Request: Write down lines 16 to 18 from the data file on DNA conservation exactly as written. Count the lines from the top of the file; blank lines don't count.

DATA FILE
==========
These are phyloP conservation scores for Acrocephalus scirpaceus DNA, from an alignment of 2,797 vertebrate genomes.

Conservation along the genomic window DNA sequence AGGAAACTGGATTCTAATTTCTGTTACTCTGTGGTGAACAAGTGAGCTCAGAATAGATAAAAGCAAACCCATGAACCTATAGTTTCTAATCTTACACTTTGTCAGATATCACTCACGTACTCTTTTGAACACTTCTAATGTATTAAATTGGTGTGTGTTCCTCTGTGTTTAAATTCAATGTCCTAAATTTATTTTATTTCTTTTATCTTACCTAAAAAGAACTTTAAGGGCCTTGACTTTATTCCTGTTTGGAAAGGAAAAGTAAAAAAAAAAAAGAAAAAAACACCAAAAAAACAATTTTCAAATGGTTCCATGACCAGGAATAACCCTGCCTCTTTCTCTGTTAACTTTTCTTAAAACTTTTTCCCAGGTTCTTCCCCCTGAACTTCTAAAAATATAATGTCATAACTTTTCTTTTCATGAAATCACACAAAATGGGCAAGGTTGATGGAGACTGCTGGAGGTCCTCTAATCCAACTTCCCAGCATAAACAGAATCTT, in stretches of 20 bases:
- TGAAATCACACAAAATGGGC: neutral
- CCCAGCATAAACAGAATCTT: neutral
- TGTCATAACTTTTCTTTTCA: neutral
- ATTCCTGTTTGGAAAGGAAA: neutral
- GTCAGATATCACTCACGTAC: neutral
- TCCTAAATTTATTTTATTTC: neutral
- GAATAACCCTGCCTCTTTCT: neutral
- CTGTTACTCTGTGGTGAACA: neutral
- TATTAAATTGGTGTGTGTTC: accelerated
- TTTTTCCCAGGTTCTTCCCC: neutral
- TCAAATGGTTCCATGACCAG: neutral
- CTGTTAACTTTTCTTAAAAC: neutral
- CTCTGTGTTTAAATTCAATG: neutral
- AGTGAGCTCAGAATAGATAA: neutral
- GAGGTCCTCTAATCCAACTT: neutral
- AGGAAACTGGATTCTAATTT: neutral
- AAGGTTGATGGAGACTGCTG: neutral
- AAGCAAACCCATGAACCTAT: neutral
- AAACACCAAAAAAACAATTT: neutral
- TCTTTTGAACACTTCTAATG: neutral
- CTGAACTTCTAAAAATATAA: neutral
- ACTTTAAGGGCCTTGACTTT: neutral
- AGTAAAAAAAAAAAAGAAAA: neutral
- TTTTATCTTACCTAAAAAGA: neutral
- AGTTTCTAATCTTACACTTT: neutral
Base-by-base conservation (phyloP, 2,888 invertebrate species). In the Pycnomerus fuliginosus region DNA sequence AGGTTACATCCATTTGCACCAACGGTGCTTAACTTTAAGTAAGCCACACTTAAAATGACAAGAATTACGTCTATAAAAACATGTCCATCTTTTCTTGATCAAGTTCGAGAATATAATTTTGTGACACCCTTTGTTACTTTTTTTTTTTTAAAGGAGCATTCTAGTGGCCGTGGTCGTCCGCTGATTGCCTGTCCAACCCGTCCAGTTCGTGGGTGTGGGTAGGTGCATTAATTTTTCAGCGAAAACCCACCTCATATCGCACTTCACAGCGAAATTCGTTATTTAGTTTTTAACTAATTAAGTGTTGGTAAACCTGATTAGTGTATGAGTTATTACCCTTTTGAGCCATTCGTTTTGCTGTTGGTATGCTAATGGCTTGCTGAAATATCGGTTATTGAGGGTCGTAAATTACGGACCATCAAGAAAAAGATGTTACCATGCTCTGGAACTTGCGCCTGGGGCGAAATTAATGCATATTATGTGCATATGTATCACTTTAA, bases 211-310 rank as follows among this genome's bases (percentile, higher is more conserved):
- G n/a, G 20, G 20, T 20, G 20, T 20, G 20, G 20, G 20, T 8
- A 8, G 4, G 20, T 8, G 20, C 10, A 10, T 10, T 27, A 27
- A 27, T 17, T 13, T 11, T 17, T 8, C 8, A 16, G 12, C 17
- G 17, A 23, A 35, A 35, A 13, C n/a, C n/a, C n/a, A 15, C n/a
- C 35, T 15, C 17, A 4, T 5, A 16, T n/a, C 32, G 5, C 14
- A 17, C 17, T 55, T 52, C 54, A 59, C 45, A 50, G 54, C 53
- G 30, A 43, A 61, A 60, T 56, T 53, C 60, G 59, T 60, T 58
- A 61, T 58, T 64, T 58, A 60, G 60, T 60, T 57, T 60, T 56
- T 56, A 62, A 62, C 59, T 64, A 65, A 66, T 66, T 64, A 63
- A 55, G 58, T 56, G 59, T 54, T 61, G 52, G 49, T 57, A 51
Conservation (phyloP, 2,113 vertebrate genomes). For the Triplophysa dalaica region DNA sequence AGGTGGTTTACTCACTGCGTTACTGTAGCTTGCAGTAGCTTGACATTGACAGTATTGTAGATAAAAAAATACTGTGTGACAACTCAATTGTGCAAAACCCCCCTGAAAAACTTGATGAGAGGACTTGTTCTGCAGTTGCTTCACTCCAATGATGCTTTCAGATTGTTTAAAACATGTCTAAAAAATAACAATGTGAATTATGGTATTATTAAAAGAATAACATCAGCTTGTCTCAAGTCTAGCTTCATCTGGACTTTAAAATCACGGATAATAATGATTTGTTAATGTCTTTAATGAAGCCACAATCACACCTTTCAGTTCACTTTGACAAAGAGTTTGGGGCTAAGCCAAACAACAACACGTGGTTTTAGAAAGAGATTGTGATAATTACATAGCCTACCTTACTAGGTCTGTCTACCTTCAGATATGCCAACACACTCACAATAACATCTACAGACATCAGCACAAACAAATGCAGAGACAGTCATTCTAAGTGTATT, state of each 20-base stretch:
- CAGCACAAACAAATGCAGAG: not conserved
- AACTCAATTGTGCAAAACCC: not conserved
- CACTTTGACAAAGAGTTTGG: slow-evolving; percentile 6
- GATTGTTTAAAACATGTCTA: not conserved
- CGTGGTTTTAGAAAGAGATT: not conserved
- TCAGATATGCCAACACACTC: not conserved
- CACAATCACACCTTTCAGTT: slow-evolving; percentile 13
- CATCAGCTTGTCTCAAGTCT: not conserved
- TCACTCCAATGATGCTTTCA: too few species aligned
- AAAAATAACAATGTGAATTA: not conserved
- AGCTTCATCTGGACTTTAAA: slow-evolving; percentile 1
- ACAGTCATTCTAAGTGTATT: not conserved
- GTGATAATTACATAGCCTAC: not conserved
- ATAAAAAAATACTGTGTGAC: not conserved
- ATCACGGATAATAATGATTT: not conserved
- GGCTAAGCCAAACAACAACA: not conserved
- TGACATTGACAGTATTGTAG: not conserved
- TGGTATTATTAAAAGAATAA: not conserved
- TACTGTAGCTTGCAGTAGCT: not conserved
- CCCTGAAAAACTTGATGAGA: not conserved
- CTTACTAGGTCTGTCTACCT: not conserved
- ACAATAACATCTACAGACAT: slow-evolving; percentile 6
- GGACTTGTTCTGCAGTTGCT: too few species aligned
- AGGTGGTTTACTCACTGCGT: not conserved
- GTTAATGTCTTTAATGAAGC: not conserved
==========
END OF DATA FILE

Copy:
- AGTGAGCTCAGAATAGATAA: neutral
- GAGGTCCTCTAATCCAACTT: neutral
- AGGAAACTGGATTCTAATTT: neutral